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Next Generation Fluorescent Molecules

Fluorescent materials are playing an important role in scientific research owing to their potential applications in the fields of sensors, cellular imaging and optoelectronic devices. Environment sensitive fluorescent molecules with high photostability and quantum yield are of increasing demand. Most of the conventional organic dyes, like perylene, pyrene etc. are non-fluorescent in the aggregated or solid state, which limits their usage in practical applications. The decrease of fluorescence intensity is due to the π-π stacking induced by molecular aggregation. Fine tuning of molecular interactions may lead to the development of novel fluorescent materials with strong emission in the aggregated (nanoparticles) and solid-state. Molecular motions (free rotation of specific bonds/ units) in solution enhance the non-radiative decay channels leading to decrease in emission. However, in the aggregated or solid-state, the intramolecular motions are restricted due to the crystal packing forces, which block the non-radiative pathways, leading to enhanced fluorescence.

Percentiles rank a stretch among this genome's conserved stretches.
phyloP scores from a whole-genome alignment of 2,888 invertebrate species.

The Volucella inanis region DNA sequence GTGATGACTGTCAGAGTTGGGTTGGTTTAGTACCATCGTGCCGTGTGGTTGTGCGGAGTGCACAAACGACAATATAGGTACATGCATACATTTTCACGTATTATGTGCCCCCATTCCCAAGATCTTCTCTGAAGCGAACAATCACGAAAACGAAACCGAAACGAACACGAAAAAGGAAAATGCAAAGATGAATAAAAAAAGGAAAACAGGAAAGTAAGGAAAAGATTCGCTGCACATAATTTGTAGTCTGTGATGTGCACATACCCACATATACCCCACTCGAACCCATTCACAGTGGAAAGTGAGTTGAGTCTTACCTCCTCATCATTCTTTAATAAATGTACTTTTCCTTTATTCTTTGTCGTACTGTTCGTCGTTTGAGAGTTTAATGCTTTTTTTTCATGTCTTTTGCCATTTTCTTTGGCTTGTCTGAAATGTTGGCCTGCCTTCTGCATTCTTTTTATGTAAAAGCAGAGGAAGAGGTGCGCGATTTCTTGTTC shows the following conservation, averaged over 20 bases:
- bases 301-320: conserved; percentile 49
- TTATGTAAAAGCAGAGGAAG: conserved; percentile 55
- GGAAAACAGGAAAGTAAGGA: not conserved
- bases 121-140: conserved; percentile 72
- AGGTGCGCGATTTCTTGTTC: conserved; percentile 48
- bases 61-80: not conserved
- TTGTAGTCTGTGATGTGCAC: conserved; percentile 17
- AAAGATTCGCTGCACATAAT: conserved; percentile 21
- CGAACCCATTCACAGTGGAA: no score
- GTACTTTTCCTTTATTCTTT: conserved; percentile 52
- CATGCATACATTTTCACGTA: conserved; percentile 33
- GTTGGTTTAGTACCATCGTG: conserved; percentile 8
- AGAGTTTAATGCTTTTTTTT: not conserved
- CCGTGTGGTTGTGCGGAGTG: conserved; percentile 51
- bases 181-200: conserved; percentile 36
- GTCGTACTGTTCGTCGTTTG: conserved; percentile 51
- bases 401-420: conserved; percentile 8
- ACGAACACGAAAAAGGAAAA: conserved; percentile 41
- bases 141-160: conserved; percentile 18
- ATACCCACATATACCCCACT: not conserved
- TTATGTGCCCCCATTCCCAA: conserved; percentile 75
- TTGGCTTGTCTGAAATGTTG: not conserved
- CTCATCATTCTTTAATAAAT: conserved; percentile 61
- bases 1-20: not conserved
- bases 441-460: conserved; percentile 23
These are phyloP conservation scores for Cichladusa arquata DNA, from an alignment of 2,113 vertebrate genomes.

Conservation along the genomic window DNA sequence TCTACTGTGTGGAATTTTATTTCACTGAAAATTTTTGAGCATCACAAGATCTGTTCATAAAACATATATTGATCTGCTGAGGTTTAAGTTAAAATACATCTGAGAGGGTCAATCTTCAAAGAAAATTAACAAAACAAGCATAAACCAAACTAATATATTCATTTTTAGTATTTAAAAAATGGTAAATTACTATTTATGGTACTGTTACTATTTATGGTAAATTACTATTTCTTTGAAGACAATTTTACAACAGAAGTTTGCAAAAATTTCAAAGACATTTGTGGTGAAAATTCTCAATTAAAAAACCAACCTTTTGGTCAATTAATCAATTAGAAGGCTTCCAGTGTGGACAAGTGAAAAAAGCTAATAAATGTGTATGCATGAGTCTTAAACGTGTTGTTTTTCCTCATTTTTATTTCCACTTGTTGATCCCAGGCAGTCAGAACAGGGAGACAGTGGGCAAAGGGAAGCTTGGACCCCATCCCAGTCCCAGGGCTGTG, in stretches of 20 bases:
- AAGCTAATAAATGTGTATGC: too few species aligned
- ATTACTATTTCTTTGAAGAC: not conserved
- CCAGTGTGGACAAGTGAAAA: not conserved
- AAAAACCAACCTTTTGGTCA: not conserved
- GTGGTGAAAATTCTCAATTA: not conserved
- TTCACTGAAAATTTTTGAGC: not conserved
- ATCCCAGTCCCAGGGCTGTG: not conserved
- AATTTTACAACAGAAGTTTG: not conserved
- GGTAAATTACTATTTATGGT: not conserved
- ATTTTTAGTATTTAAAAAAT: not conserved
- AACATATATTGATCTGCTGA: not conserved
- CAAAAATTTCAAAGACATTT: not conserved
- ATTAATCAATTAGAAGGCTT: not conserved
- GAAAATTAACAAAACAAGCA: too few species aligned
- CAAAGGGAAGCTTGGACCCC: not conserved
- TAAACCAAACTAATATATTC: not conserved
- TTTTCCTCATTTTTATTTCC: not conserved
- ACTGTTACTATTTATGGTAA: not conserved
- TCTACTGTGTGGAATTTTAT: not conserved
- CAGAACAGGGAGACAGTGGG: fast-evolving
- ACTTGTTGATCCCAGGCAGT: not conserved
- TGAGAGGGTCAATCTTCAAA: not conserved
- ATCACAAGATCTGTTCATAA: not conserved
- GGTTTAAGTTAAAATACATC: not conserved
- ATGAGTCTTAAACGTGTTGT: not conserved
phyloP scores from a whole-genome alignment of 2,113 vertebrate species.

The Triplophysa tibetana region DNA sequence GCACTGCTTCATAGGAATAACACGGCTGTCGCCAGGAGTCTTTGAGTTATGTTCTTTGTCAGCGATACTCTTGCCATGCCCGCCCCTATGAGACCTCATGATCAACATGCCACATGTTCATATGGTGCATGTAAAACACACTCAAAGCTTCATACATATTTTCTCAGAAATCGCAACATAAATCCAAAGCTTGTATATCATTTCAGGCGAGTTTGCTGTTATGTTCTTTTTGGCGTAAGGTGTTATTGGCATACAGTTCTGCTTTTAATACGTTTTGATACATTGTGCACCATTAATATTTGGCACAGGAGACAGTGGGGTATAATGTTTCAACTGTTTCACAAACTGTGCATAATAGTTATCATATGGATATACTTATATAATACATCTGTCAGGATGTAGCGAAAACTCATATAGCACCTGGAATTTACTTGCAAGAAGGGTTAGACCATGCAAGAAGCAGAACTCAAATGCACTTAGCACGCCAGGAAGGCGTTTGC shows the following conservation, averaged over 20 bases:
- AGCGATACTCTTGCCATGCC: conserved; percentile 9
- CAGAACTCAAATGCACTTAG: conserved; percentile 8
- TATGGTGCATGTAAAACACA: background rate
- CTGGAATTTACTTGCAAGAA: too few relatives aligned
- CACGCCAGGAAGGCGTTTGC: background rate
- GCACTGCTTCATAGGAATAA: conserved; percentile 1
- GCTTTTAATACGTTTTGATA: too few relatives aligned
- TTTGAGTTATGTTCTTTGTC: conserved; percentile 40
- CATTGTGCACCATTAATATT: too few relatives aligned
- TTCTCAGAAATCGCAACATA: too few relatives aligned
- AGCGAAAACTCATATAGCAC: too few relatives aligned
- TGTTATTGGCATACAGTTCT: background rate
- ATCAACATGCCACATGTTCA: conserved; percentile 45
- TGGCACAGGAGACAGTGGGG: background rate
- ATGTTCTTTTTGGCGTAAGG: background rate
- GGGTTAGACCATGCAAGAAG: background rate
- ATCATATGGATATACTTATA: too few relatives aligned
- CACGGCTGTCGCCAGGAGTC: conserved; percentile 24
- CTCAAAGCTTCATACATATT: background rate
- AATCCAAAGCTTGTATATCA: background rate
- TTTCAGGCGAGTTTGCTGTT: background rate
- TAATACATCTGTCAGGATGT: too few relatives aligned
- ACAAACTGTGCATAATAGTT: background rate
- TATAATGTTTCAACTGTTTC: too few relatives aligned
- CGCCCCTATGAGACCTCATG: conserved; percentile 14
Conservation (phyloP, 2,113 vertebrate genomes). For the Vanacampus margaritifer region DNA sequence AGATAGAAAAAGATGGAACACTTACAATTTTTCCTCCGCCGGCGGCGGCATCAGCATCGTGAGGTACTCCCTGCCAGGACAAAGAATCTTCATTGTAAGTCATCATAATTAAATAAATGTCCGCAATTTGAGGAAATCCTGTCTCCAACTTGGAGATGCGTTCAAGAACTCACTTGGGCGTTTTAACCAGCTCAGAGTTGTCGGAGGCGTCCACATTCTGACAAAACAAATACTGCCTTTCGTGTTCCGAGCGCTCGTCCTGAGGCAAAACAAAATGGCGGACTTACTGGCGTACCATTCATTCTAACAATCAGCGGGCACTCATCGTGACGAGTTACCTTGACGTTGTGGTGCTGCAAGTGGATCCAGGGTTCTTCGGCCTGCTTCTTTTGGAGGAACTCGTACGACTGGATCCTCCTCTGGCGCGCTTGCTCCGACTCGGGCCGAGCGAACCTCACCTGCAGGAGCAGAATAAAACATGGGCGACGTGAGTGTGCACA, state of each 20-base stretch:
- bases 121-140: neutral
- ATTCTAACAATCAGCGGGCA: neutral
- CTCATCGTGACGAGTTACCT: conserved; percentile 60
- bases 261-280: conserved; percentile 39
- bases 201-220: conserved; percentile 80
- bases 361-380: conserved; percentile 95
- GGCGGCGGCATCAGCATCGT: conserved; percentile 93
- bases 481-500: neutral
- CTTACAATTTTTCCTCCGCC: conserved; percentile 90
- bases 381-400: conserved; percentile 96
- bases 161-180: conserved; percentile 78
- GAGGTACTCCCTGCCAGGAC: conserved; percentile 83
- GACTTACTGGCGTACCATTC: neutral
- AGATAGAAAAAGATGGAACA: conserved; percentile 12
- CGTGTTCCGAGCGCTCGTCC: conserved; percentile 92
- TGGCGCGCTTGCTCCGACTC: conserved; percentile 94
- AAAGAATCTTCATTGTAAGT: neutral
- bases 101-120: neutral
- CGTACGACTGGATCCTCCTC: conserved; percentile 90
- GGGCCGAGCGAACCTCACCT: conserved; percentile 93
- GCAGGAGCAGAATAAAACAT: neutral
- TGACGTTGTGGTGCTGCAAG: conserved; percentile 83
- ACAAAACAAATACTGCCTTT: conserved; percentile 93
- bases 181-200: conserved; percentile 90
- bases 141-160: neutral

Scheme: The Jablonski Diagram


Apart from strong fluorescence, it is desirable if the probe molecules exhibit far-red or near-infrared (FR/NIR) emission. FR/NIR emission is advantageous in fluorescence imaging as it benefits from high penetration depth and low biological autofluorescence interference. The introduction of donor−acceptor (D-A) type molecular structures is one of the most prominent approaches to achieve lower energy absorption and emission. The intramolecular donor-acceptor interaction allows tuning of the energy difference between the highest occupied molecular orbitals (HOMO) and the lowest unoccupied molecular orbitals (LUMO). Hence, the tuning of HOMO-LUMO energy gap (band gap, ΔE) is an important approach to develop molecules/ materials with FR/NIR emission.

Scheme: Donor-Acceptor molecules


Tuning of fluorescence by Förster resonance energy transfer (FRET)